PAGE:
“It is important in this role to remember that crimes rarely happen in isolation, and that rabbit breeding could just be the tip of the iceberg.


“In other news, I have also been enlisted by HQ to assist with welfare enquiries in the ‘Ask the Expert’s’ section of Rabbiting On, which has given me a few opportunities to exercise my grey matter and legal knowledge in the last six months.


“In closing, please remember that I welcome referrals from RWAF members and the public, and any information you may have is always gratefully received and acted upon where possible. The information you hold could well be the missing part in a bigger jigsaw, so please never think that it is too trivial; please also remember, however, that if your information relates to a crime in progress then you should always call the Police on 999”.

Getting ‘On The Hop’ into libraries

Our ‘On the Hop’ booklet, proudly on display amongst other books

In November we were contacted by one of our Bournemouth members, who had undertaken to get our ‘On The Hop’ booklet into her local libraries, to ensure members of the public could access accurate and correct rabbit information. She wrote to us initially, and then set about contacting Chief Librarians in the counties around where she lives, Bournemouth, Dorset, Wiltshire, North Somerset, South Gloucestershire and Bristol. The results have been tremendous. Copies of our ‘On The Hop’ booklet, which we have provided free of charge, have been placed in every branch, in those areas, so they can have their own reference copy. Now, she has turned her attention to some other areas in the south too.

We are happy to extend this across the whole UK. If people are willing to write to the Chief Librarian in your area. Please copy us in if you email them (info@rabbitwelfare.co.uk), so we can keep up with progress. Let’s get good, up to date, accurate and kind information out there, so that rabbit owners care for their rabbits correctly.

If you require help in writing an email or letter please visit https://rabbitwelfare.co.uk/campaigns/resources/ where you can find a template to adapt.

New Projects

There are currently no legally-binding guidelines on how pet rabbits should be housed. Photo credit – Southampton Rabbit Rescue

We are kicking off the new decade with a few projects. Some we will be able to tell you about later this year, but there are two that we are delighted to tell you about now.

Firstly, we are shortly going to be launching a petition regarding rabbit housing. We have worked with Dr Laura Dixon on this (she was part of the team that conducted some research on rabbit housing for the RSPCA, and is a member of our ‘RWAF Expert Panel’), so we know the petition is based on the most up-to-date research and evidence. This is really important. We will be gathering signatures for this from vets and other professionals, and then asking retailers to remove anything below current welfare guidelines from sale.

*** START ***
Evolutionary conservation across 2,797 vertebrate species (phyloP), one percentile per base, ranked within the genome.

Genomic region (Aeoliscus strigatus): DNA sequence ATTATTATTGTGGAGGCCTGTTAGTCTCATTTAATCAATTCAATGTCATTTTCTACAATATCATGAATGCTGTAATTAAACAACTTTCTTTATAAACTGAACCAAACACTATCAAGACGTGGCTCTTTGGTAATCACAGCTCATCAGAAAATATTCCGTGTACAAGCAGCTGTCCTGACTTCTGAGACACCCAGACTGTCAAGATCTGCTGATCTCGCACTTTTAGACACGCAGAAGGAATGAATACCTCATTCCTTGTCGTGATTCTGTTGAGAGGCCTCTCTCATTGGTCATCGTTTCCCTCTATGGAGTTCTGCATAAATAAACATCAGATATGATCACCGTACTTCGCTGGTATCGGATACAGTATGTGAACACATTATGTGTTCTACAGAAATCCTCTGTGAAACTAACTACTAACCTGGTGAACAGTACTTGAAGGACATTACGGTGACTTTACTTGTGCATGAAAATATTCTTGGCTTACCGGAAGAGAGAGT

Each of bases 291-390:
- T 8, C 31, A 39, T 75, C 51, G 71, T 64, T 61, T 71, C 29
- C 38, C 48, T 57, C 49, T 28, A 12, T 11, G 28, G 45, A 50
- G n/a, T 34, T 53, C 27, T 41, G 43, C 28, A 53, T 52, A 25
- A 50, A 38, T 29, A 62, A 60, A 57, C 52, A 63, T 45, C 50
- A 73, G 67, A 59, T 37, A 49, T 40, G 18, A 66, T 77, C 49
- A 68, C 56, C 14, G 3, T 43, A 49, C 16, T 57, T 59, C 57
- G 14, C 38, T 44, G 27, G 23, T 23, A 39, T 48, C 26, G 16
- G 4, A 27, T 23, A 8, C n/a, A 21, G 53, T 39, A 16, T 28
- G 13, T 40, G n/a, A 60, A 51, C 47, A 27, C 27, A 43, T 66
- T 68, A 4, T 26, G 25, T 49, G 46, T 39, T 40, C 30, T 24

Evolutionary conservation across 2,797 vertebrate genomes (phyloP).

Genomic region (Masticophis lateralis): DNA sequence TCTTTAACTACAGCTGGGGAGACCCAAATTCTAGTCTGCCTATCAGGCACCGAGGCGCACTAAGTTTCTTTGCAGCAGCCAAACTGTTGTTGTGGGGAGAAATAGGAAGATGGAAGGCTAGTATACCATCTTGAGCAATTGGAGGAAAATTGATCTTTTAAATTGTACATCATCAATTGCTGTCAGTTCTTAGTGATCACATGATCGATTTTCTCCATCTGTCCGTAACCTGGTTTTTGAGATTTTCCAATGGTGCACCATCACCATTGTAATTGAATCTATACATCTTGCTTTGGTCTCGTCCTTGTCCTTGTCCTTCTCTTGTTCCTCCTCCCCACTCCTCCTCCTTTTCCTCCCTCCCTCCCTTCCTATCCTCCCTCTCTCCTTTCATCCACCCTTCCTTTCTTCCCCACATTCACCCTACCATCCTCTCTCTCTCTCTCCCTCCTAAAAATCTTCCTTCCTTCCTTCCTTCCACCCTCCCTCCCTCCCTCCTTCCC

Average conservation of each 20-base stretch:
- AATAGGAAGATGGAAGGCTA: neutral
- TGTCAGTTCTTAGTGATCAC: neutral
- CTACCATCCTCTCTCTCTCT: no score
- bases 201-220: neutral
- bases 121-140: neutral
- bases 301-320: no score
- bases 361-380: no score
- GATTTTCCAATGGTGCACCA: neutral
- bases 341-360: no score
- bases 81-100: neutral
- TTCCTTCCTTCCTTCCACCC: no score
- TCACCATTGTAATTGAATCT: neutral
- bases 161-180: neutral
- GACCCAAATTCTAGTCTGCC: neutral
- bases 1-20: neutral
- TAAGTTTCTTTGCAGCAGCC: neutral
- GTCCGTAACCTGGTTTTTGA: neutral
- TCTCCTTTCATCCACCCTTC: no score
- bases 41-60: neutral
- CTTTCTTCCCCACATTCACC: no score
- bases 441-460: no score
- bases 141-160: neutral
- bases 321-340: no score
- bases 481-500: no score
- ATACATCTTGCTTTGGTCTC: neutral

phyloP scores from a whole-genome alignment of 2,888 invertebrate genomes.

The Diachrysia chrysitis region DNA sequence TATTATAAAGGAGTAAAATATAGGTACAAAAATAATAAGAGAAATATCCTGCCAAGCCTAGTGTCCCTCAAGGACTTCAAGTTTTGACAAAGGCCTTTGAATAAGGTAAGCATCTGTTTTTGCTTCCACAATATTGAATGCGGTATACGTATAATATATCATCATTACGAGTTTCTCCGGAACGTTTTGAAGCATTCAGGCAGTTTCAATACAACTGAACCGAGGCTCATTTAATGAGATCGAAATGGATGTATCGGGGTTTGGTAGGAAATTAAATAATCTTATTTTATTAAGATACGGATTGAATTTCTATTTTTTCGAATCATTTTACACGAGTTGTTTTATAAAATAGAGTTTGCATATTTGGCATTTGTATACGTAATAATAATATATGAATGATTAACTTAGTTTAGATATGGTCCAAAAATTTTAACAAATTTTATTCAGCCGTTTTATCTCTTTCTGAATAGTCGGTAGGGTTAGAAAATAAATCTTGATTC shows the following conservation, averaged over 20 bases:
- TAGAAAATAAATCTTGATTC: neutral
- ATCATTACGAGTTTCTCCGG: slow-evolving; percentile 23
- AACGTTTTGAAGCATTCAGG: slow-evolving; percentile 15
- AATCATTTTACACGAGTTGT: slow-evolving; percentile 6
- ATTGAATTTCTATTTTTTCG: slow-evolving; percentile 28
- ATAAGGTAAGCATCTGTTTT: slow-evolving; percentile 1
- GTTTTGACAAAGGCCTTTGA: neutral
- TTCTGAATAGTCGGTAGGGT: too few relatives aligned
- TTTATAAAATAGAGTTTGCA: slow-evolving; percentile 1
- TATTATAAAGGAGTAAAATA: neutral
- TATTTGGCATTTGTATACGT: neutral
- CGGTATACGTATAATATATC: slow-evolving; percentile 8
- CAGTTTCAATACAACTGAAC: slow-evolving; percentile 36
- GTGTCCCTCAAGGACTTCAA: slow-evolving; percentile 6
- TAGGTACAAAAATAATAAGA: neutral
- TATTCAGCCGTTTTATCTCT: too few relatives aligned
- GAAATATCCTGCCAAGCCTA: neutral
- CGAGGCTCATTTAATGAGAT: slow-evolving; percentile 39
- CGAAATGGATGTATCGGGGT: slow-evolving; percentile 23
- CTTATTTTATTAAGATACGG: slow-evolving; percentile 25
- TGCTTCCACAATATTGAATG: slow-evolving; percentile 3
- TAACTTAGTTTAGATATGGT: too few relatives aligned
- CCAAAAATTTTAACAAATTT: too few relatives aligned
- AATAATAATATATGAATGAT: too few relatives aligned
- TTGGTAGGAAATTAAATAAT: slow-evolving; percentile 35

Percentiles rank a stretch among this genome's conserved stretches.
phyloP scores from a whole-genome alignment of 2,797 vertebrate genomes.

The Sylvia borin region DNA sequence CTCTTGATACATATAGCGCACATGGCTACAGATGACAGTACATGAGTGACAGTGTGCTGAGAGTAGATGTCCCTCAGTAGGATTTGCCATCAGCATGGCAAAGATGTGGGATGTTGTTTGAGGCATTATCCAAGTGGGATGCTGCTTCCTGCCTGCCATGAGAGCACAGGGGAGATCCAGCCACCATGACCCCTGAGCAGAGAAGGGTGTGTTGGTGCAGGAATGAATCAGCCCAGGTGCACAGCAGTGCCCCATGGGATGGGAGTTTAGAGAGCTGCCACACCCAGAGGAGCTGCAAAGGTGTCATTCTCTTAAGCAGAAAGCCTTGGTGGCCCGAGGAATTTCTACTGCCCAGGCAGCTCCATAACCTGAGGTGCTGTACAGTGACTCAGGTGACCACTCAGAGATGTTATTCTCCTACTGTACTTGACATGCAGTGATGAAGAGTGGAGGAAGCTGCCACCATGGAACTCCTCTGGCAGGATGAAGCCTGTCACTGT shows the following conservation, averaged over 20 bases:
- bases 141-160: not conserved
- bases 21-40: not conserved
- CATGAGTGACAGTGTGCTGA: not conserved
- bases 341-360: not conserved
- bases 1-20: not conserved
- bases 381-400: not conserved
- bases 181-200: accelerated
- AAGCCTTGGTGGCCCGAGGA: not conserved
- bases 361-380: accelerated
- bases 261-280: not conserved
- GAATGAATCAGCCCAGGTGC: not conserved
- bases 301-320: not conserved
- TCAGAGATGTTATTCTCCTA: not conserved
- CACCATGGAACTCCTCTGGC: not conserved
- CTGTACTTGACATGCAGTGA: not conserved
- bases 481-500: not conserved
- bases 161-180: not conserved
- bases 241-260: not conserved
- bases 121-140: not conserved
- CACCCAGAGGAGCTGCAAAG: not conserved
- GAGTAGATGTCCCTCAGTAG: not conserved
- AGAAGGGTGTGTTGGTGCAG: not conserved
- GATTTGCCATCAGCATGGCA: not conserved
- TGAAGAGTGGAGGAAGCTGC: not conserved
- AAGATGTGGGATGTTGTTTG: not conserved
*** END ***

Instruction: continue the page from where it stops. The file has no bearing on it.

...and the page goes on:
Enclosures that are too small for rabbits lead to decreased activity, behavioural restriction and increased stress, and by association can also lead to an increased risk of obesity and skeletal problems. Rabbits will increase their activity levels, interact more with their environment and increase the height of rearing behaviours when provided with appropriate sized enclosures. Rabbits will also work for access to increased space, showing that larger space areas are important to them. As a result, being housed in enclosures that are too small will negatively impact a rabbit’s mental and physical well-being. A survey of rabbit housing retailers found that 60.5% of one-storey hutches available for purchase did not even meet the legal minimum requirements for meat rabbits and 91.5% of these hutches did not meet the RWAF size recommendations. There are currently no legally-binding guidelines on how pet rabbits should be housed. Therefore we are asking to have these inadequately sized one-storey hutches removed from commercial sales.

The other news is that we are hosting a ‘Rabbit Welfare day’ in June.

Rabbits are all too often bottom of the agenda, and we want to raise their profile and raise awareness of the many issues they face. Richard Saunders and Rae Todd have worked with our lovely Patron, Dr Emma Milne, who is well known and respected for her welfare work, to put a great agenda together, to cover as many issues as possible in one day. We have a great line up and we will be inviting delegates from other welfare organisations, the pet industry, breeders and DEFRA in the hope that we can put rabbits top of the agenda and come up with some solutions to improve their welfare.

Campaign Update Spring 2019

Welcome to another Campaign Update, keeping you informed of our constant fight to make things better for  bunnies.

In the news

Richard, our Expert Vet, has been busy putting together articles for the Mail on Sunday Healthy Pet Magazine, and also for Pet Plan’s journal. On top of this we did an interview for The Times about our Capone Campaign and the huge effect that this is now having, with many other organisations using the software that we commissioned. The tool has really taken on a life of it’s own under the guidance of Keith Hinde and Tech4pets, and we are thrilled with the results it is achieving. Follow Tech4pets on Facebook for more information.

Click the link below to view the Times article in full

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Capone Campaign